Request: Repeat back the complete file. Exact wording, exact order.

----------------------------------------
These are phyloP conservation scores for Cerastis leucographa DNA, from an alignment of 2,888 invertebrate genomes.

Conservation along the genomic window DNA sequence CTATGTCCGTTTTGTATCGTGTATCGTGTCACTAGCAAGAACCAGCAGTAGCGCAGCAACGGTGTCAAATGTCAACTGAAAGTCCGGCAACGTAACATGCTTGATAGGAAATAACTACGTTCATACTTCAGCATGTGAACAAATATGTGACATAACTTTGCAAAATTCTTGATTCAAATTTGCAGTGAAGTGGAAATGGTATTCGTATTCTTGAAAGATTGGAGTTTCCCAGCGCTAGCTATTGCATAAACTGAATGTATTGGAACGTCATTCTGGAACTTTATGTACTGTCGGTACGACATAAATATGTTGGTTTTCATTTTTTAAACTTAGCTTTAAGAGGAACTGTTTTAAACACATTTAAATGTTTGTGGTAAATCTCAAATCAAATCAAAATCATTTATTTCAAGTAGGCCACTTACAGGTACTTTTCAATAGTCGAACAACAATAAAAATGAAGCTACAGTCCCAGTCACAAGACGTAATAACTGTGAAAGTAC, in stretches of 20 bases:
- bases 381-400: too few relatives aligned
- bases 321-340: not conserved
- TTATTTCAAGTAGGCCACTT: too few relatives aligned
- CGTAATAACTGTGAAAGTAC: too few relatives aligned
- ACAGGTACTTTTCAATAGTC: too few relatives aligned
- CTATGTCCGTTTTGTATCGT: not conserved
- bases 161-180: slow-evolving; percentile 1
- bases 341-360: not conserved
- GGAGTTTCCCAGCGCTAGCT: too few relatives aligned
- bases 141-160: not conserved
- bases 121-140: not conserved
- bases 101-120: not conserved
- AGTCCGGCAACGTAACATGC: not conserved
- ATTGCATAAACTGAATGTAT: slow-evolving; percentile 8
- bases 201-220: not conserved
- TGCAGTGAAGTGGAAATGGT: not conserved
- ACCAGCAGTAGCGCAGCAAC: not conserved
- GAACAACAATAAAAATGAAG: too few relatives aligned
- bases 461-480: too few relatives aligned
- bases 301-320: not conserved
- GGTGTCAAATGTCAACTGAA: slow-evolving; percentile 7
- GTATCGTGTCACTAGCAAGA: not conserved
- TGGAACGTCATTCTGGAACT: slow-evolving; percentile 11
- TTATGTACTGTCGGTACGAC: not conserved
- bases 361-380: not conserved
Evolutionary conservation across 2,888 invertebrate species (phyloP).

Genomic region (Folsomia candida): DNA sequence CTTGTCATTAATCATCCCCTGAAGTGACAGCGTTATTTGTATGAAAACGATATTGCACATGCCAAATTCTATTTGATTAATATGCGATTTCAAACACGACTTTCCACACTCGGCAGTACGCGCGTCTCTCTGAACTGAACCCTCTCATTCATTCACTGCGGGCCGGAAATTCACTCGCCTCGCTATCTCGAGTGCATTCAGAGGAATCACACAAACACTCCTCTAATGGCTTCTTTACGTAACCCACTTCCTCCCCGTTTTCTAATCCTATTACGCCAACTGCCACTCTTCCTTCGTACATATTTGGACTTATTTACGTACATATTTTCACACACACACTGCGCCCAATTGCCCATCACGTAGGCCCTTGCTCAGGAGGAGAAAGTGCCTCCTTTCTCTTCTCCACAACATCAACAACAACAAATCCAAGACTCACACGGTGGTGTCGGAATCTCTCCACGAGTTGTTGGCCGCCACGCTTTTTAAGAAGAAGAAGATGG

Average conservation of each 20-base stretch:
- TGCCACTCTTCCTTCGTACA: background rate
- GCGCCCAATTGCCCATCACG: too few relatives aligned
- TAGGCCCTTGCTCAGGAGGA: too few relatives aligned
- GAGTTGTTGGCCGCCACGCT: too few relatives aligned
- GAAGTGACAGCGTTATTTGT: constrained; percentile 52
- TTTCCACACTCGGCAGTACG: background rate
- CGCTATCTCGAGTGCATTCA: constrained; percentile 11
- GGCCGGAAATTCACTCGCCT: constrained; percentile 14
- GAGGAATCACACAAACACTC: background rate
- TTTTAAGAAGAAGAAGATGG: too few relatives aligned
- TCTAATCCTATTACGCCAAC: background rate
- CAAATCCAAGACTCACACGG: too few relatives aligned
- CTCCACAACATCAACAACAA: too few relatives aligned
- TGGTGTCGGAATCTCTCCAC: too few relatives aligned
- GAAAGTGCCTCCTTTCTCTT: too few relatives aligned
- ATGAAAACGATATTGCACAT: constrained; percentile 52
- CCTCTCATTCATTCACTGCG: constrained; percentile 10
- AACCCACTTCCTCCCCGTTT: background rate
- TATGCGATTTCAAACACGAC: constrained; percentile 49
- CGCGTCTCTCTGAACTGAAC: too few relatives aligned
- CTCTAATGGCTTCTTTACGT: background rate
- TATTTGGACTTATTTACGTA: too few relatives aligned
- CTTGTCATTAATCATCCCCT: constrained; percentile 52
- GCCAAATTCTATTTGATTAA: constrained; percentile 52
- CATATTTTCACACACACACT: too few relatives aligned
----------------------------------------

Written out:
These are phyloP conservation scores for Cerastis leucographa DNA, from an alignment of 2,888 invertebrate genomes.

Conservation along the genomic window DNA sequence CTATGTCCGTTTTGTATCGTGTATCGTGTCACTAGCAAGAACCAGCAGTAGCGCAGCAACGGTGTCAAATGTCAACTGAAAGTCCGGCAACGTAACATGCTTGATAGGAAATAACTACGTTCATACTTCAGCATGTGAACAAATATGTGACATAACTTTGCAAAATTCTTGATTCAAATTTGCAGTGAAGTGGAAATGGTATTCGTATTCTTGAAAGATTGGAGTTTCCCAGCGCTAGCTATTGCATAAACTGAATGTATTGGAACGTCATTCTGGAACTTTATGTACTGTCGGTACGACATAAATATGTTGGTTTTCATTTTTTAAACTTAGCTTTAAGAGGAACTGTTTTAAACACATTTAAATGTTTGTGGTAAATCTCAAATCAAATCAAAATCATTTATTTCAAGTAGGCCACTTACAGGTACTTTTCAATAGTCGAACAACAATAAAAATGAAGCTACAGTCCCAGTCACAAGACGTAATAACTGTGAAAGTAC, in stretches of 20 bases:
- bases 381-400: too few relatives aligned
- bases 321-340: not conserved
- TTATTTCAAGTAGGCCACTT: too few relatives aligned
- CGTAATAACTGTGAAAGTAC: too few relatives aligned
- ACAGGTACTTTTCAATAGTC: too few relatives aligned
- CTATGTCCGTTTTGTATCGT: not conserved
- bases 161-180: slow-evolving; percentile 1
- bases 341-360: not conserved
- GGAGTTTCCCAGCGCTAGCT: too few relatives aligned
- bases 141-160: not conserved
- bases 121-140: not conserved
- bases 101-120: not conserved
- AGTCCGGCAACGTAACATGC: not conserved
- ATTGCATAAACTGAATGTAT: slow-evolving; percentile 8
- bases 201-220: not conserved
- TGCAGTGAAGTGGAAATGGT: not conserved
- ACCAGCAGTAGCGCAGCAAC: not conserved
- GAACAACAATAAAAATGAAG: too few relatives aligned
- bases 461-480: too few relatives aligned
- bases 301-320: not conserved
- GGTGTCAAATGTCAACTGAA: slow-evolving; percentile 7
- GTATCGTGTCACTAGCAAGA: not conserved
- TGGAACGTCATTCTGGAACT: slow-evolving; percentile 11
- TTATGTACTGTCGGTACGAC: not conserved
- bases 361-380: not conserved
Evolutionary conservation across 2,888 invertebrate species (phyloP).

Genomic region (Folsomia candida): DNA sequence CTTGTCATTAATCATCCCCTGAAGTGACAGCGTTATTTGTATGAAAACGATATTGCACATGCCAAATTCTATTTGATTAATATGCGATTTCAAACACGACTTTCCACACTCGGCAGTACGCGCGTCTCTCTGAACTGAACCCTCTCATTCATTCACTGCGGGCCGGAAATTCACTCGCCTCGCTATCTCGAGTGCATTCAGAGGAATCACACAAACACTCCTCTAATGGCTTCTTTACGTAACCCACTTCCTCCCCGTTTTCTAATCCTATTACGCCAACTGCCACTCTTCCTTCGTACATATTTGGACTTATTTACGTACATATTTTCACACACACACTGCGCCCAATTGCCCATCACGTAGGCCCTTGCTCAGGAGGAGAAAGTGCCTCCTTTCTCTTCTCCACAACATCAACAACAACAAATCCAAGACTCACACGGTGGTGTCGGAATCTCTCCACGAGTTGTTGGCCGCCACGCTTTTTAAGAAGAAGAAGATGG

Average conservation of each 20-base stretch:
- TGCCACTCTTCCTTCGTACA: background rate
- GCGCCCAATTGCCCATCACG: too few relatives aligned
- TAGGCCCTTGCTCAGGAGGA: too few relatives aligned
- GAGTTGTTGGCCGCCACGCT: too few relatives aligned
- GAAGTGACAGCGTTATTTGT: constrained; percentile 52
- TTTCCACACTCGGCAGTACG: background rate
- CGCTATCTCGAGTGCATTCA: constrained; percentile 11
- GGCCGGAAATTCACTCGCCT: constrained; percentile 14
- GAGGAATCACACAAACACTC: background rate
- TTTTAAGAAGAAGAAGATGG: too few relatives aligned
- TCTAATCCTATTACGCCAAC: background rate
- CAAATCCAAGACTCACACGG: too few relatives aligned
- CTCCACAACATCAACAACAA: too few relatives aligned
- TGGTGTCGGAATCTCTCCAC: too few relatives aligned
- GAAAGTGCCTCCTTTCTCTT: too few relatives aligned
- ATGAAAACGATATTGCACAT: constrained; percentile 52
- CCTCTCATTCATTCACTGCG: constrained; percentile 10
- AACCCACTTCCTCCCCGTTT: background rate
- TATGCGATTTCAAACACGAC: constrained; percentile 49
- CGCGTCTCTCTGAACTGAAC: too few relatives aligned
- CTCTAATGGCTTCTTTACGT: background rate
- TATTTGGACTTATTTACGTA: too few relatives aligned
- CTTGTCATTAATCATCCCCT: constrained; percentile 52
- GCCAAATTCTATTTGATTAA: constrained; percentile 52
- CATATTTTCACACACACACT: too few relatives aligned